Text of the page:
A Cross-National Analysis of Economic Voting: Taking Account of the Political Context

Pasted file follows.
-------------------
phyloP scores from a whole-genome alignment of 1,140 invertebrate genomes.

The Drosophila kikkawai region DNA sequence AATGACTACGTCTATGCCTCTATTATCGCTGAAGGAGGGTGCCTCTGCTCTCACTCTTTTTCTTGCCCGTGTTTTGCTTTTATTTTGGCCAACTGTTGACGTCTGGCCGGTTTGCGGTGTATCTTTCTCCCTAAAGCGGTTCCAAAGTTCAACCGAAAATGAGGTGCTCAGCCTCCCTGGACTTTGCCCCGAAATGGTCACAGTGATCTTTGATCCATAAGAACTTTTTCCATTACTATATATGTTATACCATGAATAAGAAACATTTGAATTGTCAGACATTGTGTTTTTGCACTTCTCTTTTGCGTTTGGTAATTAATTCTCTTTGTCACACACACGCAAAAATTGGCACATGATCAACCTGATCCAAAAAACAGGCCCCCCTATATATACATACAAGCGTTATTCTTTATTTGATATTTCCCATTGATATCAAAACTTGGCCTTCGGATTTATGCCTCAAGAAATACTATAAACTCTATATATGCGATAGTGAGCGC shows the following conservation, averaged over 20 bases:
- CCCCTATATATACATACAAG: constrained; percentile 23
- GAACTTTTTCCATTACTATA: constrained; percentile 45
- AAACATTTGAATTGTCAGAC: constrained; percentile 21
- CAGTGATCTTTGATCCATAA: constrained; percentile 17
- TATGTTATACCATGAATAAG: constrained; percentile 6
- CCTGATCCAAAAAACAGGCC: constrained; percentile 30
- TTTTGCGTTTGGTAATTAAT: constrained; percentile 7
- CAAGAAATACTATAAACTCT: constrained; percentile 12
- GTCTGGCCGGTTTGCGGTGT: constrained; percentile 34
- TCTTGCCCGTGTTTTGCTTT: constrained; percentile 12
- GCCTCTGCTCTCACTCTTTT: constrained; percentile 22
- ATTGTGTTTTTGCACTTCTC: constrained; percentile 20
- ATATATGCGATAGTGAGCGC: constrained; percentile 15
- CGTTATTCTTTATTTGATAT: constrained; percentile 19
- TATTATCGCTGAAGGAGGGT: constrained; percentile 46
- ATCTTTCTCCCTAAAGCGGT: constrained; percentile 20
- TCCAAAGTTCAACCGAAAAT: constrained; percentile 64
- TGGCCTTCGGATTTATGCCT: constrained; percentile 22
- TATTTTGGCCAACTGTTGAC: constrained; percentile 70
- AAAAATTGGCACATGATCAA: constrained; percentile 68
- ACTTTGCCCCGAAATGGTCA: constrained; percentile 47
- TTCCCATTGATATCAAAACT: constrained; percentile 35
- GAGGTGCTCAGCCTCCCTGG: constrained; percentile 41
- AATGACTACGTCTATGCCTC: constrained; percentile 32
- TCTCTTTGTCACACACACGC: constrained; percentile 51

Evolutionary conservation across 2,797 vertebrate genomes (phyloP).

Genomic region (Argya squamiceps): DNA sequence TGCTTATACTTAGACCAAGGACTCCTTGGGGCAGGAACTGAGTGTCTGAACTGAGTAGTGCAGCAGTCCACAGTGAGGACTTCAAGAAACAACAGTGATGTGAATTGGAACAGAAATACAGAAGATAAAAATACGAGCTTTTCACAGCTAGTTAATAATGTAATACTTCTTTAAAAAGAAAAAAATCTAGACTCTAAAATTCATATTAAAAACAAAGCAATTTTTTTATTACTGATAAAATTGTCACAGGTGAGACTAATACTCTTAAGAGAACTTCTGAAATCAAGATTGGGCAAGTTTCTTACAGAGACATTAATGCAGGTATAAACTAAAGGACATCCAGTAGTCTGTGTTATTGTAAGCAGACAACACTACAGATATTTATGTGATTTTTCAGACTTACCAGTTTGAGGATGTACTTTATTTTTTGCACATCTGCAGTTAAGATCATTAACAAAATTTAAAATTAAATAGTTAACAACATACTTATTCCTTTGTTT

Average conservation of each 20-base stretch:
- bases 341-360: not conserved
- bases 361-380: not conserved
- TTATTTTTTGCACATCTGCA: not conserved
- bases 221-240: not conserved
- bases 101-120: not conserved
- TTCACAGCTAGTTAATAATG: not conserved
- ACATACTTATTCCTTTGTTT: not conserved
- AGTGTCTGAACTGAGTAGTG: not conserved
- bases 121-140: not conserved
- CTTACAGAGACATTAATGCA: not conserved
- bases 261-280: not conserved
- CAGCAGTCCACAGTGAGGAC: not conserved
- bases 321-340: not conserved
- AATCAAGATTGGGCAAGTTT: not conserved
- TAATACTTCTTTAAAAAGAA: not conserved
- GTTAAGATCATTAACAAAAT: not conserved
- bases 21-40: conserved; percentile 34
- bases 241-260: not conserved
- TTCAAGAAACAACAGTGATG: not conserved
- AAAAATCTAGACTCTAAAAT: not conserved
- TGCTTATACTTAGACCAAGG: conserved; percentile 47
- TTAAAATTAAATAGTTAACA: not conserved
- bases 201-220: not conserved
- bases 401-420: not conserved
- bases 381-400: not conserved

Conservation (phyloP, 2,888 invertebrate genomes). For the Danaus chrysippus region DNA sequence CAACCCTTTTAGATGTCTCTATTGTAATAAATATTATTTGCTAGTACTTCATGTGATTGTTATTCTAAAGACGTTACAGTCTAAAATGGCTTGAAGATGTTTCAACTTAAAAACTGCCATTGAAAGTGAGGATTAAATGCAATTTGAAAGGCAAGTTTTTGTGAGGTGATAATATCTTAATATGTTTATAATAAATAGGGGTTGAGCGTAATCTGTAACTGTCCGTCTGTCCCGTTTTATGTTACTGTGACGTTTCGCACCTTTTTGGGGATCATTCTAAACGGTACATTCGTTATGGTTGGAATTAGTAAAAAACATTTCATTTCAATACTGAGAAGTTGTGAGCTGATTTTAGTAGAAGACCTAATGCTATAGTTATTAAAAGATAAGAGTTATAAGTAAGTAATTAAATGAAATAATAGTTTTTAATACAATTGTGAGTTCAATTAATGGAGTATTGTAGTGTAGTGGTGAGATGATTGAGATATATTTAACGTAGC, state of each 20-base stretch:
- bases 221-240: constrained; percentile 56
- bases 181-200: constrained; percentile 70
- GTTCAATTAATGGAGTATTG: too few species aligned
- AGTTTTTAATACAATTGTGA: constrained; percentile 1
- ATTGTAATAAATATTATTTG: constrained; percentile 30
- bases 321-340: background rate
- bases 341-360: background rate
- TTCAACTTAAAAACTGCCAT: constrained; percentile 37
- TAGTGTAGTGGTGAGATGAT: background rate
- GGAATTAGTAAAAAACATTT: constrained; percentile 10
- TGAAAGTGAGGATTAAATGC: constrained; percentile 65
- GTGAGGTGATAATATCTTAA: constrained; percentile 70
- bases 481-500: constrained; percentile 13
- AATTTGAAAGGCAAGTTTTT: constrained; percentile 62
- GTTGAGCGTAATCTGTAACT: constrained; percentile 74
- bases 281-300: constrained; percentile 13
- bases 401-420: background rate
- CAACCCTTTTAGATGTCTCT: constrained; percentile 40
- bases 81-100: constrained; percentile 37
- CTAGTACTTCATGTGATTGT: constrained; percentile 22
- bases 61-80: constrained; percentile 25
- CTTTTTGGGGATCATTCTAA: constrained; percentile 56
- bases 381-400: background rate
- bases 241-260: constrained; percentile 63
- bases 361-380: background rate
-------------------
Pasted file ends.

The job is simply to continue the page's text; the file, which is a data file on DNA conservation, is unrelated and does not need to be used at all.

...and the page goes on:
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A large literature has demonstrated that such economic factors as growth, inflation, and unemployment affect the popularity of incumbents within many democratic countries. However, cross-national aggregate analyses of "economic voting" show only weak and inconsistent economic effects. We argue for the systematic incorporation of political factors that shape the electoral consequences of economic performance. Multivariate analyses of 102 elections in 19 industrialized democracies are used to estimate the cross-national impact of economic and political factors. The analyses show that considerations of the ideological image of the government, its electoral base, and the clarity of its political responsibility are essential to understanding the effects of economic conditions on voting for or against incumbents.